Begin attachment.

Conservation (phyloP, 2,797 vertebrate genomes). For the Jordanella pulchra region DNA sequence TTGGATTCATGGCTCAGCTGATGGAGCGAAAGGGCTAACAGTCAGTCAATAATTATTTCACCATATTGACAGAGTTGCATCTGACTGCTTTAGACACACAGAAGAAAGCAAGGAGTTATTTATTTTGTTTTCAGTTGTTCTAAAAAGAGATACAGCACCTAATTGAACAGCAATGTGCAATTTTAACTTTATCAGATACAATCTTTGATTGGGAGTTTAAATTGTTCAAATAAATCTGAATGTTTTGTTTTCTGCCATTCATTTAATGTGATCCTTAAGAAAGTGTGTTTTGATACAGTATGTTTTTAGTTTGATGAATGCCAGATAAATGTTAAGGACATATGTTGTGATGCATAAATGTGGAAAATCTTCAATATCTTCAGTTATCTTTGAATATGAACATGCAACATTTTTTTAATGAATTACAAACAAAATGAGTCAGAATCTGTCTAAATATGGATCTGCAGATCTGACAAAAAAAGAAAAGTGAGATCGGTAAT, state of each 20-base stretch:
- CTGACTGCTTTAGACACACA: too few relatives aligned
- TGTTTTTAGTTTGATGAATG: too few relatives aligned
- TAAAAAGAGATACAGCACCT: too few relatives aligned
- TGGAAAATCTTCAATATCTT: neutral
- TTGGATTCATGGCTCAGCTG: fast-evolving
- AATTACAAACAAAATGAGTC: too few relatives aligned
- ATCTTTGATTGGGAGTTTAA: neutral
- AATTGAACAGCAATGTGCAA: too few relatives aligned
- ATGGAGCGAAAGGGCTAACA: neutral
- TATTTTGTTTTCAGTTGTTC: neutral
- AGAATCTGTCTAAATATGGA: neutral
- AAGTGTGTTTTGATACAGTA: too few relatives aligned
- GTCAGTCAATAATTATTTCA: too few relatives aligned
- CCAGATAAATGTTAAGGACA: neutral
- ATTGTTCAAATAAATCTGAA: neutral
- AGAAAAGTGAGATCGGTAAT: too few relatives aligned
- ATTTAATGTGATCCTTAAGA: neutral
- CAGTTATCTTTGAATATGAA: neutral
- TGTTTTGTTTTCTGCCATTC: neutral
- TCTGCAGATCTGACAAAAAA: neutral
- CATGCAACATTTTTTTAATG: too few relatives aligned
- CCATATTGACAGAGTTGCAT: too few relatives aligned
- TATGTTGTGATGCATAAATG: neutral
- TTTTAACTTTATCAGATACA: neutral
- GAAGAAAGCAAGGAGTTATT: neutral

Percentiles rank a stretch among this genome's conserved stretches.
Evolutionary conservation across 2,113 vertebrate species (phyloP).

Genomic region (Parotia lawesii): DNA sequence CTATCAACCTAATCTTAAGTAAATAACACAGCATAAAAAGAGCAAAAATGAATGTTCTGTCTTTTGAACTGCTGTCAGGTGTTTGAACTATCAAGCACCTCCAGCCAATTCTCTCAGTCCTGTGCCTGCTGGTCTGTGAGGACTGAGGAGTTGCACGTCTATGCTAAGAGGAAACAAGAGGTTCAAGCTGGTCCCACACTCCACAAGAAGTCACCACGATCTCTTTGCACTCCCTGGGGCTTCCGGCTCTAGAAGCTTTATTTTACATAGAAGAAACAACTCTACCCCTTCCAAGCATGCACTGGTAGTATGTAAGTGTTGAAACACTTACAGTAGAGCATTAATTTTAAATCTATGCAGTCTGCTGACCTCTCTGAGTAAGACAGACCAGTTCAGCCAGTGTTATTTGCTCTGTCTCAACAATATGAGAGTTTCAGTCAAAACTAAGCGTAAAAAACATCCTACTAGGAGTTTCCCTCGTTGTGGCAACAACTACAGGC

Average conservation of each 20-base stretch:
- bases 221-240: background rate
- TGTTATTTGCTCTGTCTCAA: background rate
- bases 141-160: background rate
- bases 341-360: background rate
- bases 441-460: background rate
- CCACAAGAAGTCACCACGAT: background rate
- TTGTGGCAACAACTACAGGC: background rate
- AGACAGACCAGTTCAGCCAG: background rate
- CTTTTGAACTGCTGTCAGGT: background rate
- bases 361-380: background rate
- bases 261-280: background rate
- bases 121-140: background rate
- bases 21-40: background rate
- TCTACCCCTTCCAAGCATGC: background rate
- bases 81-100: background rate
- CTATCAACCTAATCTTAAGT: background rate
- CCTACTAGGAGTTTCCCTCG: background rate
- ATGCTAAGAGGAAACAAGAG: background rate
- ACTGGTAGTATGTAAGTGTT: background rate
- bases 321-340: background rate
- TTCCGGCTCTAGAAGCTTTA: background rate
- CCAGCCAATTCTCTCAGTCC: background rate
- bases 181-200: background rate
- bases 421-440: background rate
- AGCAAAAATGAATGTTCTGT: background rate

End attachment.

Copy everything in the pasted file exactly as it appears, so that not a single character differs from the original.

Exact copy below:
Conservation (phyloP, 2,797 vertebrate genomes). For the Jordanella pulchra region DNA sequence TTGGATTCATGGCTCAGCTGATGGAGCGAAAGGGCTAACAGTCAGTCAATAATTATTTCACCATATTGACAGAGTTGCATCTGACTGCTTTAGACACACAGAAGAAAGCAAGGAGTTATTTATTTTGTTTTCAGTTGTTCTAAAAAGAGATACAGCACCTAATTGAACAGCAATGTGCAATTTTAACTTTATCAGATACAATCTTTGATTGGGAGTTTAAATTGTTCAAATAAATCTGAATGTTTTGTTTTCTGCCATTCATTTAATGTGATCCTTAAGAAAGTGTGTTTTGATACAGTATGTTTTTAGTTTGATGAATGCCAGATAAATGTTAAGGACATATGTTGTGATGCATAAATGTGGAAAATCTTCAATATCTTCAGTTATCTTTGAATATGAACATGCAACATTTTTTTAATGAATTACAAACAAAATGAGTCAGAATCTGTCTAAATATGGATCTGCAGATCTGACAAAAAAAGAAAAGTGAGATCGGTAAT, state of each 20-base stretch:
- CTGACTGCTTTAGACACACA: too few relatives aligned
- TGTTTTTAGTTTGATGAATG: too few relatives aligned
- TAAAAAGAGATACAGCACCT: too few relatives aligned
- TGGAAAATCTTCAATATCTT: neutral
- TTGGATTCATGGCTCAGCTG: fast-evolving
- AATTACAAACAAAATGAGTC: too few relatives aligned
- ATCTTTGATTGGGAGTTTAA: neutral
- AATTGAACAGCAATGTGCAA: too few relatives aligned
- ATGGAGCGAAAGGGCTAACA: neutral
- TATTTTGTTTTCAGTTGTTC: neutral
- AGAATCTGTCTAAATATGGA: neutral
- AAGTGTGTTTTGATACAGTA: too few relatives aligned
- GTCAGTCAATAATTATTTCA: too few relatives aligned
- CCAGATAAATGTTAAGGACA: neutral
- ATTGTTCAAATAAATCTGAA: neutral
- AGAAAAGTGAGATCGGTAAT: too few relatives aligned
- ATTTAATGTGATCCTTAAGA: neutral
- CAGTTATCTTTGAATATGAA: neutral
- TGTTTTGTTTTCTGCCATTC: neutral
- TCTGCAGATCTGACAAAAAA: neutral
- CATGCAACATTTTTTTAATG: too few relatives aligned
- CCATATTGACAGAGTTGCAT: too few relatives aligned
- TATGTTGTGATGCATAAATG: neutral
- TTTTAACTTTATCAGATACA: neutral
- GAAGAAAGCAAGGAGTTATT: neutral

Percentiles rank a stretch among this genome's conserved stretches.
Evolutionary conservation across 2,113 vertebrate species (phyloP).

Genomic region (Parotia lawesii): DNA sequence CTATCAACCTAATCTTAAGTAAATAACACAGCATAAAAAGAGCAAAAATGAATGTTCTGTCTTTTGAACTGCTGTCAGGTGTTTGAACTATCAAGCACCTCCAGCCAATTCTCTCAGTCCTGTGCCTGCTGGTCTGTGAGGACTGAGGAGTTGCACGTCTATGCTAAGAGGAAACAAGAGGTTCAAGCTGGTCCCACACTCCACAAGAAGTCACCACGATCTCTTTGCACTCCCTGGGGCTTCCGGCTCTAGAAGCTTTATTTTACATAGAAGAAACAACTCTACCCCTTCCAAGCATGCACTGGTAGTATGTAAGTGTTGAAACACTTACAGTAGAGCATTAATTTTAAATCTATGCAGTCTGCTGACCTCTCTGAGTAAGACAGACCAGTTCAGCCAGTGTTATTTGCTCTGTCTCAACAATATGAGAGTTTCAGTCAAAACTAAGCGTAAAAAACATCCTACTAGGAGTTTCCCTCGTTGTGGCAACAACTACAGGC

Average conservation of each 20-base stretch:
- bases 221-240: background rate
- TGTTATTTGCTCTGTCTCAA: background rate
- bases 141-160: background rate
- bases 341-360: background rate
- bases 441-460: background rate
- CCACAAGAAGTCACCACGAT: background rate
- TTGTGGCAACAACTACAGGC: background rate
- AGACAGACCAGTTCAGCCAG: background rate
- CTTTTGAACTGCTGTCAGGT: background rate
- bases 361-380: background rate
- bases 261-280: background rate
- bases 121-140: background rate
- bases 21-40: background rate
- TCTACCCCTTCCAAGCATGC: background rate
- bases 81-100: background rate
- CTATCAACCTAATCTTAAGT: background rate
- CCTACTAGGAGTTTCCCTCG: background rate
- ATGCTAAGAGGAAACAAGAG: background rate
- ACTGGTAGTATGTAAGTGTT: background rate
- bases 321-340: background rate
- TTCCGGCTCTAGAAGCTTTA: background rate
- CCAGCCAATTCTCTCAGTCC: background rate
- bases 181-200: background rate
- bases 421-440: background rate
- AGCAAAAATGAATGTTCTGT: background rate